Nysmith School for the Gifted - Private School Tour and Impressions
Nysmith School for the Gifted a tour and discussion with Mr. Ken Nysmith Head of School. Enlightening and wonderful school from an architectural perspective.
One of the top schools and I saw why.
Mir. Nysmith and staff really care about the kids.
School is full of light and everyone seemed happy to be in school.
Light, Transparency, Openness and Flexibility are important.
Function over aesthetics.
Earlier this week I had a chance to meet Mr. Nysmith who gave me the tour of the Nysmith School for the Gifted which his located in Herndon, Virginia and considered one of the top private schools in the Northern Virginia area teaching kids from preschool through 8th grade.
The atmosphere and staff are very pleasant and friendly. I have experienced greetings by random faculty or parents from parking lot and through the tour. Entry is open and welcoming yet secure without being imposing. The reception space is fairly open with various photos of kids preforming learning activities hanging on the wall. I could immediately tell that staff cares about the kids.
The building is split into three sections separating grades, each of the sections is defined by a color. First two sections are composed of looping corridors and younger student classrooms. Corridors occasionally open up to open classroom areas and cafeterias/playground access. Between the two is the library and on the way to the third is the gymnasium combined with a stage. To me this was an interesting concept combining arts and fitness.
Third section is a newest addition and is further in the back. On the way there is a new gym incorporating a bouldering wall. The addition is somewhat different from the original incorporating more clear story and storefronts allowing for even more open concept. The two story addition looked very contemporary with angles and open central space surrounded by classrooms. Central space contained mingling tables and a lounge area. One issue I noticed was a very low ceiling at the lounging area looked like due to lack of coordination with mechanical requirements by the architect. Overall the 3rd area felt more adult by being more like tech-office/modern college space.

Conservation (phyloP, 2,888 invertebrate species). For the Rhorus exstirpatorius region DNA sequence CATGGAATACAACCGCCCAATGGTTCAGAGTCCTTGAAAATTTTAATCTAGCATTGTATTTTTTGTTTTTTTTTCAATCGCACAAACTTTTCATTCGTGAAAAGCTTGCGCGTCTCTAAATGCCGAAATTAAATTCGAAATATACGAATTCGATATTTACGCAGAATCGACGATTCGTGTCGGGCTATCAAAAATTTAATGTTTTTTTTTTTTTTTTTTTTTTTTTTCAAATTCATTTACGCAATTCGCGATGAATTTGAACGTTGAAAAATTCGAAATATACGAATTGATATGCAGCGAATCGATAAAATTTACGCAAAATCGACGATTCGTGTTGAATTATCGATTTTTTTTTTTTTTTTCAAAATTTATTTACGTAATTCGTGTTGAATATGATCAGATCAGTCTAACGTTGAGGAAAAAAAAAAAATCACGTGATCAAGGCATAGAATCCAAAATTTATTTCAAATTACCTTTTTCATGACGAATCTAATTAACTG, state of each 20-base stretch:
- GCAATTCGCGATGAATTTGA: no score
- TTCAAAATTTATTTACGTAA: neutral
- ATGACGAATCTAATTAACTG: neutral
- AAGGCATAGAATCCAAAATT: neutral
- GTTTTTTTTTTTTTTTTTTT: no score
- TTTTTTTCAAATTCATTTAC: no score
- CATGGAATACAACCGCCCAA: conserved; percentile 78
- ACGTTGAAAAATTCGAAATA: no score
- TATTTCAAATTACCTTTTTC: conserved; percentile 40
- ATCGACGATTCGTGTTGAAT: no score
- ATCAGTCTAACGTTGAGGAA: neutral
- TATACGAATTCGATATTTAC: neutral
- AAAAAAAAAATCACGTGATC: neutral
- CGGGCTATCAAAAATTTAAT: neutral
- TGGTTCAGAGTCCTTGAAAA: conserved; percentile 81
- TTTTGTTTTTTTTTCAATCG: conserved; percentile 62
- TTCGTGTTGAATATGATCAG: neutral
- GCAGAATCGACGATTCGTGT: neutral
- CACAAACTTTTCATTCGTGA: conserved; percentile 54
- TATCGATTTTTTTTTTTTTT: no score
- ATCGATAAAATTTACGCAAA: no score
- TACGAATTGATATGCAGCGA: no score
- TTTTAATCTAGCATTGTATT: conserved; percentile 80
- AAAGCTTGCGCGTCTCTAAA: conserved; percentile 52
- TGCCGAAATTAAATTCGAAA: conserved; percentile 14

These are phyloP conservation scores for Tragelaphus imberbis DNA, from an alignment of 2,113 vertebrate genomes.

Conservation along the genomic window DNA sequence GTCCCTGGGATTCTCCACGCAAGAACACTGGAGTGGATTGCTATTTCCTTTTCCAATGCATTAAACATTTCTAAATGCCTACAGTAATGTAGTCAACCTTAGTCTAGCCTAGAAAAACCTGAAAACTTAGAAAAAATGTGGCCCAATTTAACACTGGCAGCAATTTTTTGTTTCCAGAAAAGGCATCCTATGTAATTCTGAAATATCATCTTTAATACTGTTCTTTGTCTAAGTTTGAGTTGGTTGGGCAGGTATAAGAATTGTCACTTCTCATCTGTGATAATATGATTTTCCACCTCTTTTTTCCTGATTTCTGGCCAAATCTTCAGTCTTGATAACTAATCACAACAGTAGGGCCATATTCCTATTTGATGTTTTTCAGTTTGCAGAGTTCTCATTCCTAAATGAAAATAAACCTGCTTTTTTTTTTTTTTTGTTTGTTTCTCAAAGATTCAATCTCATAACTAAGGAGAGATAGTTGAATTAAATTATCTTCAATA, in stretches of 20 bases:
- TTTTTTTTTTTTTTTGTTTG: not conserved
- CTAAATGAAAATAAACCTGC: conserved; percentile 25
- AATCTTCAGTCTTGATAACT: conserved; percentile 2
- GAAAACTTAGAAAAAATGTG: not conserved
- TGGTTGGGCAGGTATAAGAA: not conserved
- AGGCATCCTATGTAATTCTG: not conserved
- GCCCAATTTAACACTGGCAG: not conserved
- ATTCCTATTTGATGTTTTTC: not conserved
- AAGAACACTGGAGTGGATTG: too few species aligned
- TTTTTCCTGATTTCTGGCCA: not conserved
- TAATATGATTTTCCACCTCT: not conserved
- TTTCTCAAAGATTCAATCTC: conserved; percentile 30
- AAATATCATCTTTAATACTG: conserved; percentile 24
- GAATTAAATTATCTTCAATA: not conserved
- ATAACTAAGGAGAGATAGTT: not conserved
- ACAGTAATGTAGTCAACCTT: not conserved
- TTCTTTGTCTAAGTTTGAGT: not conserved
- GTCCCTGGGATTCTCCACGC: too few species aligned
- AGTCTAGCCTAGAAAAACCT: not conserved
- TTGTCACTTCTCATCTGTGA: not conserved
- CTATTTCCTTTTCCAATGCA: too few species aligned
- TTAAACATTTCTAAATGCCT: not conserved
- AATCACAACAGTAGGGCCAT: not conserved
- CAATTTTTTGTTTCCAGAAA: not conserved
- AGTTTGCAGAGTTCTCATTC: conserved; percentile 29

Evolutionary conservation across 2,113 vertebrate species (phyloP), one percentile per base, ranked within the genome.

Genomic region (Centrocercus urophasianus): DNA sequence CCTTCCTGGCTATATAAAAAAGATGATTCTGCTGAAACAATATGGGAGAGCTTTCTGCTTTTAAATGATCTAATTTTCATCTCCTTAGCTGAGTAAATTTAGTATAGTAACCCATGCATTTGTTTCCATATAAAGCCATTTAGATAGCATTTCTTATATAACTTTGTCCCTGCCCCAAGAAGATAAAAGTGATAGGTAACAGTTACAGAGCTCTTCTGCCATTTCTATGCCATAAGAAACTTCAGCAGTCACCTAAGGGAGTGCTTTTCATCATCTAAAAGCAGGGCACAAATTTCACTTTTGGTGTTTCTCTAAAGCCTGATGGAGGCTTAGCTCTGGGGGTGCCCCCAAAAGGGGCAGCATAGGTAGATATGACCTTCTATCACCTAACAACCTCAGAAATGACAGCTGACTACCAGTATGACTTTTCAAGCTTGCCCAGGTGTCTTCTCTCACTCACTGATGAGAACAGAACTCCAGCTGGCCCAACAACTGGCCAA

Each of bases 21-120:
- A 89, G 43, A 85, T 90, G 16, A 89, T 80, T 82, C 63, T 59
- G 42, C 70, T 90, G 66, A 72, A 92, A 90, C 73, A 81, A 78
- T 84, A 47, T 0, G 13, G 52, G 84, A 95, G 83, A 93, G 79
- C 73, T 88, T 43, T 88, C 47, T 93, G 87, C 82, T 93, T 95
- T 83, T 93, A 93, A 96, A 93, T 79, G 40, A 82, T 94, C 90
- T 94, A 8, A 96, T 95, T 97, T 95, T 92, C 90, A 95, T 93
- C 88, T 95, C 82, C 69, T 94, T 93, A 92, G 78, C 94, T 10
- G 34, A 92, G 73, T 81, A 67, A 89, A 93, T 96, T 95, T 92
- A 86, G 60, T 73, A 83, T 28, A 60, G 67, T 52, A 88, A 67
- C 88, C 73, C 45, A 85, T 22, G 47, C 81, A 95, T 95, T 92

Walking the corridors the design is a bit different from traditional school. Walls are clean gypsum stud rather than prison-like CMU blocks of public schools. Classrooms had windows allowing transparency and light in the corridors. Mr. Nysmith explained that this was intentional to create transparency. Kids and teachers can see activities between classrooms and corridors creating interest by seeing classrooms/activities; possibility of distractions is a worthwhile sacrifice.
Mr. Nysmith mentioned that environment is very important to the education as it can be a learning tool. Light, transparency, openness and flexibility are important. When it comes to design function should come first and foremost and Mr. Nysmith emphasized that aesthetics should come after function because no matter how beautiful the design a school cannot be successful without functionality.
From meeting Mr. Nysmith and walking the school I saw that it is a very successful school; everyone smiling and happy to be there. I could tell that Mr. Nysmith really cares about school and kids, he seemed very involved and is on same level with students/faculty. As we walked he greeted everyone and was giving students high fives. There is no double that much of success of the school belongs to the leadership, faculty and students. Does good design, transparency and light contribute to the success of the school? I certainly do believe so because as we walked I could not help but feel jealous and excited for the students and teachers. Learn more about the school here: http://www.nysmith.com/